Contributed Session 1
Terril Hurst, Jarom Ballantyne, Allan Mense, Raytheon Missile Systems
Building Requirements-Flow Models Using Bayesian Networks and Designed Simulation Experiments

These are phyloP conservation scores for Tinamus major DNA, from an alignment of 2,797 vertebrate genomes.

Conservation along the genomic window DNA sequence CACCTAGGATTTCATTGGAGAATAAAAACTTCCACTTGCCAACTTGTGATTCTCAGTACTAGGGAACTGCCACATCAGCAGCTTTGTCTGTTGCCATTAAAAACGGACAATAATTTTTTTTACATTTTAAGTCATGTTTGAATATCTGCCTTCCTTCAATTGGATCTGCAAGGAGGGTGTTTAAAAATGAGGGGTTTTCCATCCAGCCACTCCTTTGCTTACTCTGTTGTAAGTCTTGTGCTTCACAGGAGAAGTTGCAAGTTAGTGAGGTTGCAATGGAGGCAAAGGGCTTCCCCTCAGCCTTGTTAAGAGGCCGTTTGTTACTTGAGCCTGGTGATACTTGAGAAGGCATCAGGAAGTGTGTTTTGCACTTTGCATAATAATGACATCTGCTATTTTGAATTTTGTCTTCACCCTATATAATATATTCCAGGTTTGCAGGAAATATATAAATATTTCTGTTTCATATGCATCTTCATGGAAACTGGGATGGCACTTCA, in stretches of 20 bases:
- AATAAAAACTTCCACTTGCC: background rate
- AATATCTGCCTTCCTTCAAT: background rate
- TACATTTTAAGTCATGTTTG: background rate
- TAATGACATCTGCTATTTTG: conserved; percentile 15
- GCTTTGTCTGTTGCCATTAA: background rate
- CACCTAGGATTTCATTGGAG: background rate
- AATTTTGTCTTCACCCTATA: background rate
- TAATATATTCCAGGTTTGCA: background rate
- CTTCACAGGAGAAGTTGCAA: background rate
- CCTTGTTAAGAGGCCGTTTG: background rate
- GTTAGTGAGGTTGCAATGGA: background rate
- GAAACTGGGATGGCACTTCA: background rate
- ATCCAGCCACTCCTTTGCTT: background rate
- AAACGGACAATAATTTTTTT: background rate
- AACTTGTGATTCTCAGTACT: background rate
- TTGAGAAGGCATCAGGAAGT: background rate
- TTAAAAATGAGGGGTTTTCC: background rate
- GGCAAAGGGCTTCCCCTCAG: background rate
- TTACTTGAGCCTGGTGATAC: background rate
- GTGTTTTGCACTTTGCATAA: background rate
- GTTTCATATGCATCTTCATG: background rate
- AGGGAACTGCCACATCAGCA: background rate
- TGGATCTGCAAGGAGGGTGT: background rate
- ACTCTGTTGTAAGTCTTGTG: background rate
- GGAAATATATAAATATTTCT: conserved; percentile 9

System-level requirements must usually be decomposed into several lower-level, “derived” requirements before system- and component-level design work can proceed. In the past, various ad-hoc graphical methods have been used to visualize and articulate the set of derived requirements. Ambiguous references are often made to “probabilities” (i.e., joint, conditional, or marginal probabilities). These methods and references have proven useful to guide design decisions. However, when the time arrives to verify compliance with the requirements or to troubleshoot a non-compliant case, issues often arise. Bayesian networks offer a more rigorous method of constructing a related set of derived requirements. Initially developed during the 1980s within the artificial intelligence community, Bayesian networks have proven to be a useful tool for creating a logically consistent probability model of a set of verifiable requirements. The model consists of (1) a directed acyclic graph, (2) a set of fully defined states for each node in the graph, and (3) a conditional probability table (CPT) for each of the nodes. Probability estimates in each CPT are first made by mining data from designed simulation experiments on prior, similar systems; the CPT entries are then altered as deemed necessary to satisfy top-level requirements for the system under current design. This paper describes the method for constructing and evaluating Bayesian networks. Central to the construction and evaluation of Bayesian networks are designed simulation experiments. Examples are given to illustrate the use of simulation experiments in constructing and reasoning about the flow between requirements within a Bayesian network. Major benefits of using Bayesian networks are reported, including the ability to analyze design margin, to allocate subsystem tolerances, and to estimate the achievable upper bound on system performance for a proposed subsystem design improvement.